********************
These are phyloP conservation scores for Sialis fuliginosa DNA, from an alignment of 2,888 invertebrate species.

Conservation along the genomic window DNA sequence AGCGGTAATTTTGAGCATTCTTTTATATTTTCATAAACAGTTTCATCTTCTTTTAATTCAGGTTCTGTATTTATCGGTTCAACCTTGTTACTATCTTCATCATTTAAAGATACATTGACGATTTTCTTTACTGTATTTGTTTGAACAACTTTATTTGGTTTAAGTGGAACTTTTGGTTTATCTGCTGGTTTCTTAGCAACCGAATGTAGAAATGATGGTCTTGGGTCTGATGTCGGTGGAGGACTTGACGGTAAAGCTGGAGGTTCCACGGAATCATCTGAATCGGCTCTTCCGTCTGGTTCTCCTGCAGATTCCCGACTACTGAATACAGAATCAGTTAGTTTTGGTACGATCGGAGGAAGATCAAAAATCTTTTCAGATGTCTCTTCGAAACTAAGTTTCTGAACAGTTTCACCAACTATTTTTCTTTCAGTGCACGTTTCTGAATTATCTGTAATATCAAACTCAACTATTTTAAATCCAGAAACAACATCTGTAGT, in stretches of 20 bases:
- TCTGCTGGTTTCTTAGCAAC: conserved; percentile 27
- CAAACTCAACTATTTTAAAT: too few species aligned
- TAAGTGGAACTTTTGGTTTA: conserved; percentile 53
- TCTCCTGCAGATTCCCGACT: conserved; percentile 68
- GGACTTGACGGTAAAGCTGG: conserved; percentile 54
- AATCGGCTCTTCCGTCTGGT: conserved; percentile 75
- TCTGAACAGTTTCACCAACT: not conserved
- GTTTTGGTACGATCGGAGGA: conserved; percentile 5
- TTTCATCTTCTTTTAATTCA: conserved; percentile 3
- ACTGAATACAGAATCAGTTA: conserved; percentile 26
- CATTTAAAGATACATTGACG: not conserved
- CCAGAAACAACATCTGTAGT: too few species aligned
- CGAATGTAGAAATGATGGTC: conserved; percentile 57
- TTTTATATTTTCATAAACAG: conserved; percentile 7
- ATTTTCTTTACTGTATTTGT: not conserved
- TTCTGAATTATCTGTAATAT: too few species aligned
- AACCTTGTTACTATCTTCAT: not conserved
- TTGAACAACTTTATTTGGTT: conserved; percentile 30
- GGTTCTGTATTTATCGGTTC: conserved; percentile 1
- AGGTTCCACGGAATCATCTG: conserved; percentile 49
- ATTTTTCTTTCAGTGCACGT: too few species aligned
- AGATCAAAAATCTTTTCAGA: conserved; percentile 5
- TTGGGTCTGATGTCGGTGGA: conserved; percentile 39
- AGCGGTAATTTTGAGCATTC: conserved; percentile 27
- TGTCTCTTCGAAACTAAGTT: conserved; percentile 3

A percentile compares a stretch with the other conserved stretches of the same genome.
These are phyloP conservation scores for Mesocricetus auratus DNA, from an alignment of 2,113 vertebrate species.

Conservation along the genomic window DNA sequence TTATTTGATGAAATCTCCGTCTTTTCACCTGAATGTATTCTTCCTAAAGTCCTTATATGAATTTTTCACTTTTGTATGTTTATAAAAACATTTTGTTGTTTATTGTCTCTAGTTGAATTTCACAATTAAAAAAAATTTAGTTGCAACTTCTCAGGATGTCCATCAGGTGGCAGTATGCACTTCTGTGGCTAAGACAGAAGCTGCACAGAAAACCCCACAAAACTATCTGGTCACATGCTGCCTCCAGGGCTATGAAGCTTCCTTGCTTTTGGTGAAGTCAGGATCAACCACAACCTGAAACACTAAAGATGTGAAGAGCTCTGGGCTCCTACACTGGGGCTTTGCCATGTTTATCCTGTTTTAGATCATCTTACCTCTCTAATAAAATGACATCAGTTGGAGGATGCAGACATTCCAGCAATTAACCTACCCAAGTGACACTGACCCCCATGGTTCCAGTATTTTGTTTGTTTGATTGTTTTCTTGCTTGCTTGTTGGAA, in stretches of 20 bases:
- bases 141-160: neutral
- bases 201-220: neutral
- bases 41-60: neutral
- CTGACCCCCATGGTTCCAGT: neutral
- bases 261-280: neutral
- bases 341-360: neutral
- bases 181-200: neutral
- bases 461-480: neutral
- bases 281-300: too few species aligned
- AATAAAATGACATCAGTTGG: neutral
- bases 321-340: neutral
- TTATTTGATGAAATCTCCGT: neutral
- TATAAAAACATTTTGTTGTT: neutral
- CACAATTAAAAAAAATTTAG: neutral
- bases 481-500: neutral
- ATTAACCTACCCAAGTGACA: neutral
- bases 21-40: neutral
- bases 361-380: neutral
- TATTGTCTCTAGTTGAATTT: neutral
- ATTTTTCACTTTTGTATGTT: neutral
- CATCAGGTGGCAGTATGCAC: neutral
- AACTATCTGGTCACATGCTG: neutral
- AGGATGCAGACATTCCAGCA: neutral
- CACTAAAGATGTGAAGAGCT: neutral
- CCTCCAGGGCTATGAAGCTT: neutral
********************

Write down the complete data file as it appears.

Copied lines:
These are phyloP conservation scores for Sialis fuliginosa DNA, from an alignment of 2,888 invertebrate species.

Conservation along the genomic window DNA sequence AGCGGTAATTTTGAGCATTCTTTTATATTTTCATAAACAGTTTCATCTTCTTTTAATTCAGGTTCTGTATTTATCGGTTCAACCTTGTTACTATCTTCATCATTTAAAGATACATTGACGATTTTCTTTACTGTATTTGTTTGAACAACTTTATTTGGTTTAAGTGGAACTTTTGGTTTATCTGCTGGTTTCTTAGCAACCGAATGTAGAAATGATGGTCTTGGGTCTGATGTCGGTGGAGGACTTGACGGTAAAGCTGGAGGTTCCACGGAATCATCTGAATCGGCTCTTCCGTCTGGTTCTCCTGCAGATTCCCGACTACTGAATACAGAATCAGTTAGTTTTGGTACGATCGGAGGAAGATCAAAAATCTTTTCAGATGTCTCTTCGAAACTAAGTTTCTGAACAGTTTCACCAACTATTTTTCTTTCAGTGCACGTTTCTGAATTATCTGTAATATCAAACTCAACTATTTTAAATCCAGAAACAACATCTGTAGT, in stretches of 20 bases:
- TCTGCTGGTTTCTTAGCAAC: conserved; percentile 27
- CAAACTCAACTATTTTAAAT: too few species aligned
- TAAGTGGAACTTTTGGTTTA: conserved; percentile 53
- TCTCCTGCAGATTCCCGACT: conserved; percentile 68
- GGACTTGACGGTAAAGCTGG: conserved; percentile 54
- AATCGGCTCTTCCGTCTGGT: conserved; percentile 75
- TCTGAACAGTTTCACCAACT: not conserved
- GTTTTGGTACGATCGGAGGA: conserved; percentile 5
- TTTCATCTTCTTTTAATTCA: conserved; percentile 3
- ACTGAATACAGAATCAGTTA: conserved; percentile 26
- CATTTAAAGATACATTGACG: not conserved
- CCAGAAACAACATCTGTAGT: too few species aligned
- CGAATGTAGAAATGATGGTC: conserved; percentile 57
- TTTTATATTTTCATAAACAG: conserved; percentile 7
- ATTTTCTTTACTGTATTTGT: not conserved
- TTCTGAATTATCTGTAATAT: too few species aligned
- AACCTTGTTACTATCTTCAT: not conserved
- TTGAACAACTTTATTTGGTT: conserved; percentile 30
- GGTTCTGTATTTATCGGTTC: conserved; percentile 1
- AGGTTCCACGGAATCATCTG: conserved; percentile 49
- ATTTTTCTTTCAGTGCACGT: too few species aligned
- AGATCAAAAATCTTTTCAGA: conserved; percentile 5
- TTGGGTCTGATGTCGGTGGA: conserved; percentile 39
- AGCGGTAATTTTGAGCATTC: conserved; percentile 27
- TGTCTCTTCGAAACTAAGTT: conserved; percentile 3

A percentile compares a stretch with the other conserved stretches of the same genome.
These are phyloP conservation scores for Mesocricetus auratus DNA, from an alignment of 2,113 vertebrate species.

Conservation along the genomic window DNA sequence TTATTTGATGAAATCTCCGTCTTTTCACCTGAATGTATTCTTCCTAAAGTCCTTATATGAATTTTTCACTTTTGTATGTTTATAAAAACATTTTGTTGTTTATTGTCTCTAGTTGAATTTCACAATTAAAAAAAATTTAGTTGCAACTTCTCAGGATGTCCATCAGGTGGCAGTATGCACTTCTGTGGCTAAGACAGAAGCTGCACAGAAAACCCCACAAAACTATCTGGTCACATGCTGCCTCCAGGGCTATGAAGCTTCCTTGCTTTTGGTGAAGTCAGGATCAACCACAACCTGAAACACTAAAGATGTGAAGAGCTCTGGGCTCCTACACTGGGGCTTTGCCATGTTTATCCTGTTTTAGATCATCTTACCTCTCTAATAAAATGACATCAGTTGGAGGATGCAGACATTCCAGCAATTAACCTACCCAAGTGACACTGACCCCCATGGTTCCAGTATTTTGTTTGTTTGATTGTTTTCTTGCTTGCTTGTTGGAA, in stretches of 20 bases:
- bases 141-160: neutral
- bases 201-220: neutral
- bases 41-60: neutral
- CTGACCCCCATGGTTCCAGT: neutral
- bases 261-280: neutral
- bases 341-360: neutral
- bases 181-200: neutral
- bases 461-480: neutral
- bases 281-300: too few species aligned
- AATAAAATGACATCAGTTGG: neutral
- bases 321-340: neutral
- TTATTTGATGAAATCTCCGT: neutral
- TATAAAAACATTTTGTTGTT: neutral
- CACAATTAAAAAAAATTTAG: neutral
- bases 481-500: neutral
- ATTAACCTACCCAAGTGACA: neutral
- bases 21-40: neutral
- bases 361-380: neutral
- TATTGTCTCTAGTTGAATTT: neutral
- ATTTTTCACTTTTGTATGTT: neutral
- CATCAGGTGGCAGTATGCAC: neutral
- AACTATCTGGTCACATGCTG: neutral
- AGGATGCAGACATTCCAGCA: neutral
- CACTAAAGATGTGAAGAGCT: neutral
- CCTCCAGGGCTATGAAGCTT: neutral